In the midst of today's heated debates about women's rights and bodily autonomy, women's mental health is a vital part of the conversation. Now more than ever, activists, celebrities, and everyday folks alike are raising awareness about mental health through highly visible viral campaigns and public health initiatives that aim to fight the pervasive stigma against mental illness head on.
Although mental illness can impact anyone regardless of race, class, or gender, women are 40 percent more likely to develop mental illness than men. They're nearly twice as likely as men to be diagnosed with depression, and are twice as likely to develop General Anxiety Disorder (GAD). These gender discrepancies have been ascribed in part to structural sexism, but that isn't the entire story.
To explore the state of women's wellness in America, Everyday Health surveyed 3,000 U.S. women ages 25-65 in a 13-minute online survey in October of 2017. They asked them about stress, anxiety, and every aspect of their personal, professional and sexual lives. The results showed what's on women's minds, what factors impact their happiness, and how they conceive of their overall wellness.
The following are six revealing statistics about the state of American women's mental health:
1Stress And Anxiety Are Pervasive
Sexism, racism, economic downturn, threats to the environment and global democracy and a lack of full bodily autonomy and guaranteed healthcare would make anyone stressed out. And, for the most part, most women are. According to Everyday Health, 43 percent of Millennials, Gen Xers, and Baby Boomers believe that stress and anxiety are negatively impacting their personal wellness, and 15 percent worry about their mental health every day.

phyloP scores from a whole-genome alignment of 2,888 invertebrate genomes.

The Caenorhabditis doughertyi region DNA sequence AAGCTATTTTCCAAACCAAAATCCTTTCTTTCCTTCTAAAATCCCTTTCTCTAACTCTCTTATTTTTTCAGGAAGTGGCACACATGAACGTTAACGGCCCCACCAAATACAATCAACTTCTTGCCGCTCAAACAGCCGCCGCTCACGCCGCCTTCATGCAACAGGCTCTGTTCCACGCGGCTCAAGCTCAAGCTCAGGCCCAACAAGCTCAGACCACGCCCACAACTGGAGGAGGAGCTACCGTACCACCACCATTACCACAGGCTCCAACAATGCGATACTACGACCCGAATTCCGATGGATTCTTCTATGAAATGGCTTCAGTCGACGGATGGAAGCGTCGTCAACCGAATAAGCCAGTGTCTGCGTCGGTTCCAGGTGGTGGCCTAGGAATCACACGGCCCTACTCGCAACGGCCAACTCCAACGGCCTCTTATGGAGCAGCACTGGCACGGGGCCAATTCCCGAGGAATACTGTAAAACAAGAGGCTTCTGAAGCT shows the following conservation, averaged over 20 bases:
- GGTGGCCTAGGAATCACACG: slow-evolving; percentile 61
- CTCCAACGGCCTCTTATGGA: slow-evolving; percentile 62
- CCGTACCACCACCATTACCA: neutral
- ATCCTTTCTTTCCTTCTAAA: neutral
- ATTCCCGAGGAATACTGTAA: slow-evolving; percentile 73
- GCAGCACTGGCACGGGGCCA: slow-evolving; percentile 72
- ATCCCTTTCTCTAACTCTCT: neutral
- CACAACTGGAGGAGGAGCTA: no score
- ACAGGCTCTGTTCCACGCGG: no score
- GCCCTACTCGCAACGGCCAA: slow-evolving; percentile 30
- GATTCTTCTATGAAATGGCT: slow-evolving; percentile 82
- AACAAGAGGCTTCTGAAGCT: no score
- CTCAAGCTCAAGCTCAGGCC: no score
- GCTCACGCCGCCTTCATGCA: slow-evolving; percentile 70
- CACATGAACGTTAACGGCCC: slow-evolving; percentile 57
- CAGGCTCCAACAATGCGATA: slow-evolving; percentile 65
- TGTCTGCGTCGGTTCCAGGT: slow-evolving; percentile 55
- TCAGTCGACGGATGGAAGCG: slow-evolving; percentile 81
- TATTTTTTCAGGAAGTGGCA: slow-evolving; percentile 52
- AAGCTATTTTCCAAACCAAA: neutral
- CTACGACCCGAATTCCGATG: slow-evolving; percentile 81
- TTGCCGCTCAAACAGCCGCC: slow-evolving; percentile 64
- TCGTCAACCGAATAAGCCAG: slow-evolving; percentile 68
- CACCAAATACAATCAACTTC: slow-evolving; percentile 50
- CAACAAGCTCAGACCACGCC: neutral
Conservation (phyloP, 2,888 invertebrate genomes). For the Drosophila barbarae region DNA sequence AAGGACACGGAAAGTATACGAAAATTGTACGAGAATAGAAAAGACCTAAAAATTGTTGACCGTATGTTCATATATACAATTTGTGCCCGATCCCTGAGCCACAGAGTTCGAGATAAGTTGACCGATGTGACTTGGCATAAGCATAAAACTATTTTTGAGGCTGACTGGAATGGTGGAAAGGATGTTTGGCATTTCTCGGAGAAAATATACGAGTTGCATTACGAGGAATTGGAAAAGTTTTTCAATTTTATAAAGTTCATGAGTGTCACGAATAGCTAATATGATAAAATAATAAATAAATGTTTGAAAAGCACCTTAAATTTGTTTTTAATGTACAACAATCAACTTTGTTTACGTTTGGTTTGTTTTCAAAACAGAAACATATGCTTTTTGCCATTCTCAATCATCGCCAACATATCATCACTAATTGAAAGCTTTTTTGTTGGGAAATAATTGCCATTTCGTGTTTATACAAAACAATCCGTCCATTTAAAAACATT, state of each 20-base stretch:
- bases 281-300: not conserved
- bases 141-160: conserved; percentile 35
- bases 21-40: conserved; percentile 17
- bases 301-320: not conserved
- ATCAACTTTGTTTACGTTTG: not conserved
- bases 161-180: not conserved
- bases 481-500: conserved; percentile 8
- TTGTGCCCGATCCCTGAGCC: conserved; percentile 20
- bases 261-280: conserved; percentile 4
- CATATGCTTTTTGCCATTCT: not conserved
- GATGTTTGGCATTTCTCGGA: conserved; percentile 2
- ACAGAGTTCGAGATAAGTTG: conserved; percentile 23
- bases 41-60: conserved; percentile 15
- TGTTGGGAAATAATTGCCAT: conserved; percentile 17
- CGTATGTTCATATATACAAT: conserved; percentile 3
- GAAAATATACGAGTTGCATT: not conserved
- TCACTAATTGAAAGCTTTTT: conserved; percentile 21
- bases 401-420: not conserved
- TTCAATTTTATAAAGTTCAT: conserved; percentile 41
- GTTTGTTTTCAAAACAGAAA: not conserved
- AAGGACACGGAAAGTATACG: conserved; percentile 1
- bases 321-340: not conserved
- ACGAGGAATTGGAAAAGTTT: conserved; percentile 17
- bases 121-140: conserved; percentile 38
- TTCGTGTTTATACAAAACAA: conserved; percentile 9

2Women Worry About Their Loved Ones Most
Of all the things women listed as daily or weekly worries, their loved ones ranked #1. 75 percent of Baby Boomers and Generation X'ers worried about their loved ones, while 70 percent of Millennials did. Next on the list was worrying about their weight, followed closely by worrying about their appearance, what is going on in the world, and their physical health.
3Millennials Are The Most Stressed
No shocker here, but the so-called lazy, entitled, and avocado-addicted generation is also the poorest and the most stressed out. 55 percent of millennial women told Everyday Health that stress and anxiety is negatively impacting their personal wellness, and 20 percent said their "poor mental health" is a personal wellness challenge they face as well.
4Self-Esteem Is A Problem
Popular entertainment, advertisements, and retrograde conceptions of gender can play a part in teaching women that they're just not good enough — and this survey's statistics confirm how bad women feel about themselves. 50 percent of Baby Boomer women, 57 percent of Gen X women and 63 percent of Millennial women reported that "low self-esteem and/or low self-confidence" is a challenge they face in their lives.
5Sex Isn't That Important To Overall Wellness
Pleasures of the flesh aren't that vital to the wellness goals of American women, apparently, as sex ranks the lowest on their list. Having financial security is the top priority for American women, followed by "being as healthy as possible" and "being loved and supported by others."
Of course, being physically healthy and/or being loved and supported can also mean having a great sex life, but it's not necessarily a value that explicitly matters most.
6Millennials Get Their Wellness Advice From Family And Friends
Millennials are more likely than any other generation to ask their friends and family for health advice and search for their own health information online. Whether this is because of a distrust in the medical profession or a belief that they can better source their own medical information, they are the only age group that doesn't defer to licensed health professionals over all other sources. Whether this is a good or bad thing is hard to say, but when dealing with mental illness, it's important to read up on what new treatments are available, as talk therapy isn't the only way to address your mental health.